8. Intentionally connect with your partner and with God. I am pretty sure this is true with most new parents, but we discovered that Michael quickly became our lives. If we weren’t intentional about connecting with each other, it just wouldn’t happen. Once we started getting past survival mode and got the help we needed, we began to set aside time together after Michael’s bedtime. One night is specifically designated to listen to a sermon podcast together and discuss it. One night is date night when we read together, play a game together, watch a movie together, or just talk. This made a huge difference in our relationship and in our ability to parent well.
  9. Prepare your heart to be an ambassador for adoption. A friend of mine who has also adopted told me this bit of advice before we brought Michael home. Many people don’t know much about adoption or haven’t interacted with an adoptive family. They will ask questions and sometimes make insensitive, hurtful comments.  We have figured out our answers and responses to some of the more common questions and comments, but we know this will be part of our journey for the rest of our lives. Thankfully, we aren’t in it alone it. There are many other adoptive families who can help.
  10. Soak in the moments whenever you can. This post delves into some of the hard aspects of adopting a toddler, but it is truly worth it. Michael has brought us more joy than we ever thought possible. We have been able to watch Michael’s personality unfold as he has become more confident and secure in our love.  Our home has come alive in many new and wonderful ways. The first time that your child calls you Mommy or Daddy— or Mama and Baba—is magical, and with a toddler, you generally don’t have to wait quite as long as with infants. The brains of toddlers are sponges soaking up the world, and we get to witness it on a daily basis. New words. New activities. Every day is an adventure. Every photo reminds us of how far Michael has come and how far we have come as a family. A beloved professor of mine, who has two children by adoption and two by birth, said it well: “The love is the same. No matter how they come to you, the love is the same.”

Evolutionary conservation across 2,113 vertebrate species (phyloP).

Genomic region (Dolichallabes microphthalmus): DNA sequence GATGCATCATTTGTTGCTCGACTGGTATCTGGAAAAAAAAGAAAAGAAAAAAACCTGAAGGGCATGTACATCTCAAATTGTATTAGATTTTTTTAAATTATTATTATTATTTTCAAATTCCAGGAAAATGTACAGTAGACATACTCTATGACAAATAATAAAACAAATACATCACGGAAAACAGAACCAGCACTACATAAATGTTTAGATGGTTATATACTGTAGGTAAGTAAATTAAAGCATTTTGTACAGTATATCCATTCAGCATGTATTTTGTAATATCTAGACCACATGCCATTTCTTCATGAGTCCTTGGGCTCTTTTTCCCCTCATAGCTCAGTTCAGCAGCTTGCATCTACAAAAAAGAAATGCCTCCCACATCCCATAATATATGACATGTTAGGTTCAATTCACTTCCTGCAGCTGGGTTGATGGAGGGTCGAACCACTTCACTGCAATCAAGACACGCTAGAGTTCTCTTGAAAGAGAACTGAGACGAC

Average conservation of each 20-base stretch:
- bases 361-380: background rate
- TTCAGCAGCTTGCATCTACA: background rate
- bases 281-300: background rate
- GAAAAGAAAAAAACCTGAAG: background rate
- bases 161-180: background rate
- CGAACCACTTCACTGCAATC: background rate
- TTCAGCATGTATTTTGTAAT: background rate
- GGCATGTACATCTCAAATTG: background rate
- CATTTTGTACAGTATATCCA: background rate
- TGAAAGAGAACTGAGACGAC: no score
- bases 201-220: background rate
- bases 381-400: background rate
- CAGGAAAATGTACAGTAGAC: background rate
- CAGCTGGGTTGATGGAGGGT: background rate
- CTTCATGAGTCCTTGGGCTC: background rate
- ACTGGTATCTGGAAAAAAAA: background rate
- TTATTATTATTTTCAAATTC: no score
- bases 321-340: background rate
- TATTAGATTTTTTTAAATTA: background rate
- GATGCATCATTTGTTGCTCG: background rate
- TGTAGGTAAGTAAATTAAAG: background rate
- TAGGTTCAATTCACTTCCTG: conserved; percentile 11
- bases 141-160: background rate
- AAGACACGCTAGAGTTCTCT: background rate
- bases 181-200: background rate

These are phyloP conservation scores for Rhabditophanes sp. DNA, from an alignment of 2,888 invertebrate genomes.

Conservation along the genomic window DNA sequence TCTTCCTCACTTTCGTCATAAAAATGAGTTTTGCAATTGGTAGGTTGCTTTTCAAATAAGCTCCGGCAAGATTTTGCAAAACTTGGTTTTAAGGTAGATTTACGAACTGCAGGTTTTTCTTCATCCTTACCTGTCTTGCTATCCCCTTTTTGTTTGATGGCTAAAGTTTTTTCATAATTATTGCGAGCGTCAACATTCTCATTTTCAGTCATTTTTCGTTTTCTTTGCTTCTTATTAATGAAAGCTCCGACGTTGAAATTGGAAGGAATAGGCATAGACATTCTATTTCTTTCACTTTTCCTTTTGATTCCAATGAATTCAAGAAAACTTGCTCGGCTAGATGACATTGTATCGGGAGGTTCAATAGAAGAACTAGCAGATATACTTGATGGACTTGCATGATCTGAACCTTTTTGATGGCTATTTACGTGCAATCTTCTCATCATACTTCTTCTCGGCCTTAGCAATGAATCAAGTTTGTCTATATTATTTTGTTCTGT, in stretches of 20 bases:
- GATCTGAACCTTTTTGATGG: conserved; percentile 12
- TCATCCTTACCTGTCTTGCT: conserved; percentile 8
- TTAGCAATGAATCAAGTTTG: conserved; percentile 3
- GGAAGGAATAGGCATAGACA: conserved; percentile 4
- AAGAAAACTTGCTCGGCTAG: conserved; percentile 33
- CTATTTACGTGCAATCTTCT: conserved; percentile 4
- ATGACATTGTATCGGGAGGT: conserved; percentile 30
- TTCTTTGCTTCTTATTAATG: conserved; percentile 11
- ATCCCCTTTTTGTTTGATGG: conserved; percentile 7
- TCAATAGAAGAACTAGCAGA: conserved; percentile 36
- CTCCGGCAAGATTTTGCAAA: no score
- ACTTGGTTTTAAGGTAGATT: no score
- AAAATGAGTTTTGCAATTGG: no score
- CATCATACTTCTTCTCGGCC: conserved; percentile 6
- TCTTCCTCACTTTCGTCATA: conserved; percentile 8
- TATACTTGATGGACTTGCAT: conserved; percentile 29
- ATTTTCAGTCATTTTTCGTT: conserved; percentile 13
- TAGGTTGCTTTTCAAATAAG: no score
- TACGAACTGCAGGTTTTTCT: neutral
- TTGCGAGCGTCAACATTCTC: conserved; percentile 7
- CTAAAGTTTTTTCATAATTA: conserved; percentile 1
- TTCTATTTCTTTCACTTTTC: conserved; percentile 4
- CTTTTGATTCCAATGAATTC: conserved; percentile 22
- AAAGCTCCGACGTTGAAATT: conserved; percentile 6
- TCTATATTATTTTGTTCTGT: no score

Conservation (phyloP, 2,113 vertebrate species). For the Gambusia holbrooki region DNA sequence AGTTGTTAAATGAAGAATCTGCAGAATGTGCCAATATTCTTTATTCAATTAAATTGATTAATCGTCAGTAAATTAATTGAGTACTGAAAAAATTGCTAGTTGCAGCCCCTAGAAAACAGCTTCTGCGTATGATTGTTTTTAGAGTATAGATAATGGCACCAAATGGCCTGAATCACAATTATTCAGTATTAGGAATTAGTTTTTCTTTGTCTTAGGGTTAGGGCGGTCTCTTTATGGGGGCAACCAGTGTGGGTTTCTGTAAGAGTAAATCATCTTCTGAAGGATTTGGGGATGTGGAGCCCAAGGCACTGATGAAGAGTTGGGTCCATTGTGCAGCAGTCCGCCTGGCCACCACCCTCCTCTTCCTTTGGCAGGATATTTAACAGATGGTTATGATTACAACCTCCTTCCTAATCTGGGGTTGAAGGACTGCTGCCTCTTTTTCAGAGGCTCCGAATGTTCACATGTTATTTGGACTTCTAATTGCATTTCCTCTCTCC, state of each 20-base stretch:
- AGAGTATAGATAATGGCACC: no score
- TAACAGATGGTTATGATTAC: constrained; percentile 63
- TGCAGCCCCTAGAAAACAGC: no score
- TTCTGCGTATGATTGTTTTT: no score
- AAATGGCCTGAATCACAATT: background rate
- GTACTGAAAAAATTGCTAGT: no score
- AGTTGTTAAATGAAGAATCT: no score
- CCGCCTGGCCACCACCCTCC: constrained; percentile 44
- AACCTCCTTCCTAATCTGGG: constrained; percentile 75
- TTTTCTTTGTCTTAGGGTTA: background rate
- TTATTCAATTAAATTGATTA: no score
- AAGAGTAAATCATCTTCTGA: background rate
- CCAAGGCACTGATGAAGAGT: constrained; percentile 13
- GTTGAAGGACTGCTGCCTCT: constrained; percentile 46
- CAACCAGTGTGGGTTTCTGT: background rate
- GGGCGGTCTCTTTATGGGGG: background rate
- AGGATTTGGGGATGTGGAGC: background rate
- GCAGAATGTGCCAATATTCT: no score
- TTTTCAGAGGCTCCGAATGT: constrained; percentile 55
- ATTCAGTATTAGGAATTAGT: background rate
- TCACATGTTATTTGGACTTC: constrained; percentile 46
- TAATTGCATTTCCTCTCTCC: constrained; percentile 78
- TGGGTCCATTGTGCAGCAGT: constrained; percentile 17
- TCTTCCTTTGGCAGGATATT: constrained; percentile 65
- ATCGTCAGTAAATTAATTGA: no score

1 comment:

  1. Dear Linda & Eric: I have read many parenting manuals and articles. Yours is totally top of this line. This is said in all honesty, not as "Grams" but rooted out of my years as a professional working with hundreds of families. I suggest submitting it for publication on line and in print. While aimed at adoptive parents, it has great wisdom for all parents. We are very proud of you both, and eager to meet this beautiful great-grandson!